The Bank of México has released a new 20-peso bill (about US $1) to honor the 200th anniversary of independence, recalling the moment exactly two centuries ago when the rebel army entered Mexico City. On the following day, September 28 1821, Mexico was declared independent.
The reverse side of the note pays tribute to the country’s natural wealth with an image of the Sian Ka’an Biosphere Reserve in Quintana Roo, a UNESCO Natural World Heritage Site. It features a crocodile and a garza chocolatera, a type of crane also known as roseate spoonbill.
The celebrated former president Benito Juárez has dropped off the 20-peso note, which went into circulation on Friday.
The primarily green and red bill depicts a painting which hangs in Chapultepec Castle called “The Solemn and peaceful entry of the Army of the Three Guarantees into Mexico City on September 27 from the memorable year of 1821” by an anonymous artist. It glorifies the moment the army arrived at Mexico City’s central square, led by Agustín de Iturbide.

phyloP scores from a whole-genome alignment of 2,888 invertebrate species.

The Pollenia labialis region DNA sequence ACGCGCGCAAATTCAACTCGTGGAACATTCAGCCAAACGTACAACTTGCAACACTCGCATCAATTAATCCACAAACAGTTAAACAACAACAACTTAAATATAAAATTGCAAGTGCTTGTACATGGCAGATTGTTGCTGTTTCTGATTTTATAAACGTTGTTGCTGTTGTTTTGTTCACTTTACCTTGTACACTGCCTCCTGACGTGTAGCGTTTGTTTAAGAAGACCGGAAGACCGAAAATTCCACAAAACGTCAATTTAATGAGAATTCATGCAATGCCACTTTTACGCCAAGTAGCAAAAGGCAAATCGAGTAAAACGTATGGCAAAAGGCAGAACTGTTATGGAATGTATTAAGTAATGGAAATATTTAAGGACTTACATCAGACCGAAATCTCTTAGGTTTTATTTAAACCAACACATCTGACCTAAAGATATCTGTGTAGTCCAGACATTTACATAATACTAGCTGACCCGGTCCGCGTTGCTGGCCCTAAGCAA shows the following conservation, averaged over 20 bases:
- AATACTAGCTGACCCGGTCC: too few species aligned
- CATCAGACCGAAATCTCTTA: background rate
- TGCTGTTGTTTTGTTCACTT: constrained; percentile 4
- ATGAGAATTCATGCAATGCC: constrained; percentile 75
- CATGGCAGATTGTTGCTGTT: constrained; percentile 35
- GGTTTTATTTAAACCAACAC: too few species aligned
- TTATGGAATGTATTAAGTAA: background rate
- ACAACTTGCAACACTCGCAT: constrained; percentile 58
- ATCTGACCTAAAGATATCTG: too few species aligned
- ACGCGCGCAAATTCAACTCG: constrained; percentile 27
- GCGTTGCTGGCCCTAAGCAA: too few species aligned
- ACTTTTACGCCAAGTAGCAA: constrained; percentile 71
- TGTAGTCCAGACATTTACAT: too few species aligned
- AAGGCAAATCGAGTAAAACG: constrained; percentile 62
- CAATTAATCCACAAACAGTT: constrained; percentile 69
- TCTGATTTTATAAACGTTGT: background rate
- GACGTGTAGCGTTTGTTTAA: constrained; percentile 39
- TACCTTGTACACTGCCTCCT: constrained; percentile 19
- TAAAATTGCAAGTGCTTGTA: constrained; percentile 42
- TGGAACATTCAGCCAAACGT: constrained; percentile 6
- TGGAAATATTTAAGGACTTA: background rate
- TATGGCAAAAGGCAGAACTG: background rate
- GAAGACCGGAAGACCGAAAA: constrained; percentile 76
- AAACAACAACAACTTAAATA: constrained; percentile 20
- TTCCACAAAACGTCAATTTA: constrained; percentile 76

The image displays the flag of the army and the Mexican flag side-by-side, and local people celebrating the military arrival.
Another of the Bank of México’s eye-catching designs was internationally applauded earlier this year: a 100-peso bill (about $5) depicting the self-educated nun and intellectual Sor Juana Inés de la Cruz was named banknote of the year 2020 by the International Bank Note Society (IBNS).
A series of events are planned for 2021 to recall two centuries since independence, 500 years since the fall of the Aztec capital Tenochtitlán, and — rather more dubiously — 700 years since the ancient city’s foundation.
In addition to the Sian Ka’an Biosphere Reserve, there are five UNESCO Natural World Heritage Sites in Mexico. Those are: the El Vizcaino Whale Sanctuary in Baja California and Baja California Sur; the Monarch Butterfly Biosphere Reserve, Michoacán; the Revillagigedo Archipelago in the Pacific Ocean; The El Pinacate and Gran Desierto de Altar Biosphere Reserve, Sonora; and the Islands and Protected Areas of the Gulf of California spanning Baja California, Baja California Sur, Sonora, Sinaloa, and Nayarit.
With reports from El País